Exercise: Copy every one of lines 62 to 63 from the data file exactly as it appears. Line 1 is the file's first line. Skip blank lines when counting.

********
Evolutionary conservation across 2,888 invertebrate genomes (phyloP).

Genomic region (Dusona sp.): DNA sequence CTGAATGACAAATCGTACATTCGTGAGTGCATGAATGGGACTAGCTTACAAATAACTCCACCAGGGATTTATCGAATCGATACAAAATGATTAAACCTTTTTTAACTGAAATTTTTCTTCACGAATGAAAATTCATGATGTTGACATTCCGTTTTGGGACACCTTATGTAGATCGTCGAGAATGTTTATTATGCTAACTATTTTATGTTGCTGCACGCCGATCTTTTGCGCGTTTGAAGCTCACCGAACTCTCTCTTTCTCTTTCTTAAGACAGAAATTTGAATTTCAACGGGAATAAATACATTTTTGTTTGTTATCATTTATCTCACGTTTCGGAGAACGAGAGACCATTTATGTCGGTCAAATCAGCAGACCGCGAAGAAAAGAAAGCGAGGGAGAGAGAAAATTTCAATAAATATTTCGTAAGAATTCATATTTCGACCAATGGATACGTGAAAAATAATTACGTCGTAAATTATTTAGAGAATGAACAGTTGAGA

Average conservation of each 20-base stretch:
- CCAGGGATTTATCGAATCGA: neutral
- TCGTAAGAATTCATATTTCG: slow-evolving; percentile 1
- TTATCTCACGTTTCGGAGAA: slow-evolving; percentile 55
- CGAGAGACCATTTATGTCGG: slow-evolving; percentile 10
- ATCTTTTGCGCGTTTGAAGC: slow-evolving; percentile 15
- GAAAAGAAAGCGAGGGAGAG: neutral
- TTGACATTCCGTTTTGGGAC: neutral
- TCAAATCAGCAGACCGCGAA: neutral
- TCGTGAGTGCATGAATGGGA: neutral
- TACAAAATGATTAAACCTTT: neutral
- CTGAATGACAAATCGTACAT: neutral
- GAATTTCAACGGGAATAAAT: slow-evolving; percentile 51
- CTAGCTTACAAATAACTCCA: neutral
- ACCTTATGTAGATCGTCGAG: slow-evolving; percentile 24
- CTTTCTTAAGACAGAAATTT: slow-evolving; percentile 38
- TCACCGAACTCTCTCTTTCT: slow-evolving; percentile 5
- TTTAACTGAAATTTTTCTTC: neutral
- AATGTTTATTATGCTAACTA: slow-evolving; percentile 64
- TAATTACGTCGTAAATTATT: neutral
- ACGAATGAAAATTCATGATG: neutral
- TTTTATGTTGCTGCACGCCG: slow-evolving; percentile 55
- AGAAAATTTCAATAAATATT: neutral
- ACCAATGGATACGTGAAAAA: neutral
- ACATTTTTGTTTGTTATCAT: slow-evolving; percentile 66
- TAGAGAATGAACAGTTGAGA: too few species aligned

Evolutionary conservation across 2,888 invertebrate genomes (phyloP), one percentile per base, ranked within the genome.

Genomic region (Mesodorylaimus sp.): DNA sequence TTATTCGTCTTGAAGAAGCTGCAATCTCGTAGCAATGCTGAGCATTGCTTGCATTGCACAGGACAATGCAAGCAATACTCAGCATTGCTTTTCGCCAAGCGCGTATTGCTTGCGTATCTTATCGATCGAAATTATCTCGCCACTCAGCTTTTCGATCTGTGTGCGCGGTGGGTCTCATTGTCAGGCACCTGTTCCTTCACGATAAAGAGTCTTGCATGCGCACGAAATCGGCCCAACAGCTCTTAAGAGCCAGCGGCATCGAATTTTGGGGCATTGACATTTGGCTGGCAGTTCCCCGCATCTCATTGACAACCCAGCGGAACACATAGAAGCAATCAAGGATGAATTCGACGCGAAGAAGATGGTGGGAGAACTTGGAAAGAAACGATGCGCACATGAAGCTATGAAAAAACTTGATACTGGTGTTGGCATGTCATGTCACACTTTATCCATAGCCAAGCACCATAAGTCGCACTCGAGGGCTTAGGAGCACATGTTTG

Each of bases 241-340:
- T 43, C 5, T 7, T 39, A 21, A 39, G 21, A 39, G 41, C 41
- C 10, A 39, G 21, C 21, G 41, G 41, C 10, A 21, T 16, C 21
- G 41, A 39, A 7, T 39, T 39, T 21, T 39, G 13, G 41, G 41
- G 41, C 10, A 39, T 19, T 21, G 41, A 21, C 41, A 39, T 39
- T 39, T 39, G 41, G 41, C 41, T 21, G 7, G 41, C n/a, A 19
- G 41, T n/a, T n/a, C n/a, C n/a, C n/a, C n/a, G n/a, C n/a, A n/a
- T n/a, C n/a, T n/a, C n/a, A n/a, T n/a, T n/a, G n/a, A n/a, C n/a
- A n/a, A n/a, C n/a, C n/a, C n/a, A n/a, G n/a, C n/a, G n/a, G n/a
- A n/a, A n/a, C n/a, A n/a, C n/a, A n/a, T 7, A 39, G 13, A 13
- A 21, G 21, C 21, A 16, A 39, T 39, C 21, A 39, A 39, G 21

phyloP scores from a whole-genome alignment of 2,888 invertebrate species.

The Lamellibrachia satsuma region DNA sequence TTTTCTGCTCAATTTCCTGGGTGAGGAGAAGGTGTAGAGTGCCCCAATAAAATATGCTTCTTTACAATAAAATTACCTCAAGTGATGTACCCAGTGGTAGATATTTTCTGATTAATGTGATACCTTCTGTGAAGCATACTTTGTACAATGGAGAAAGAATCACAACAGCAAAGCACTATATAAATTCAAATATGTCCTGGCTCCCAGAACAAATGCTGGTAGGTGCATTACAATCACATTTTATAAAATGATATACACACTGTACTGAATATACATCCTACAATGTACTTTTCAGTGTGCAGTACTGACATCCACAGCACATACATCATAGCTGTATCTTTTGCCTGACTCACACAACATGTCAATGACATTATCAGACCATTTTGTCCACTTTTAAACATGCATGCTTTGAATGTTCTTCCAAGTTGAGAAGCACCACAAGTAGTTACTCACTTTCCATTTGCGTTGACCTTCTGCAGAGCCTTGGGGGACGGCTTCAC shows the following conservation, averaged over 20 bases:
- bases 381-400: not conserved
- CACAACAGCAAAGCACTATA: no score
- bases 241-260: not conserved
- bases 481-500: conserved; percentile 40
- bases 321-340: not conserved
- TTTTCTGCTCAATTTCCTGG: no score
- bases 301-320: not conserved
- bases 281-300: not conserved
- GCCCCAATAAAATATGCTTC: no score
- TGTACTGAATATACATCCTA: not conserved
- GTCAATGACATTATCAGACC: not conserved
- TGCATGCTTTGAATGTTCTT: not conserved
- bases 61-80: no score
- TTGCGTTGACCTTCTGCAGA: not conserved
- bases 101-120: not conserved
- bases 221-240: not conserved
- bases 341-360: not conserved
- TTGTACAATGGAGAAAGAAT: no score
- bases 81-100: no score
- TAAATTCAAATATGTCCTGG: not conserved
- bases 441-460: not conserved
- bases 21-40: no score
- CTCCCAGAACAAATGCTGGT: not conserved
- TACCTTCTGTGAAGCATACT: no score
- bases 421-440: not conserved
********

- bases 81-100: no score
- TAAATTCAAATATGTCCTGG: not conserved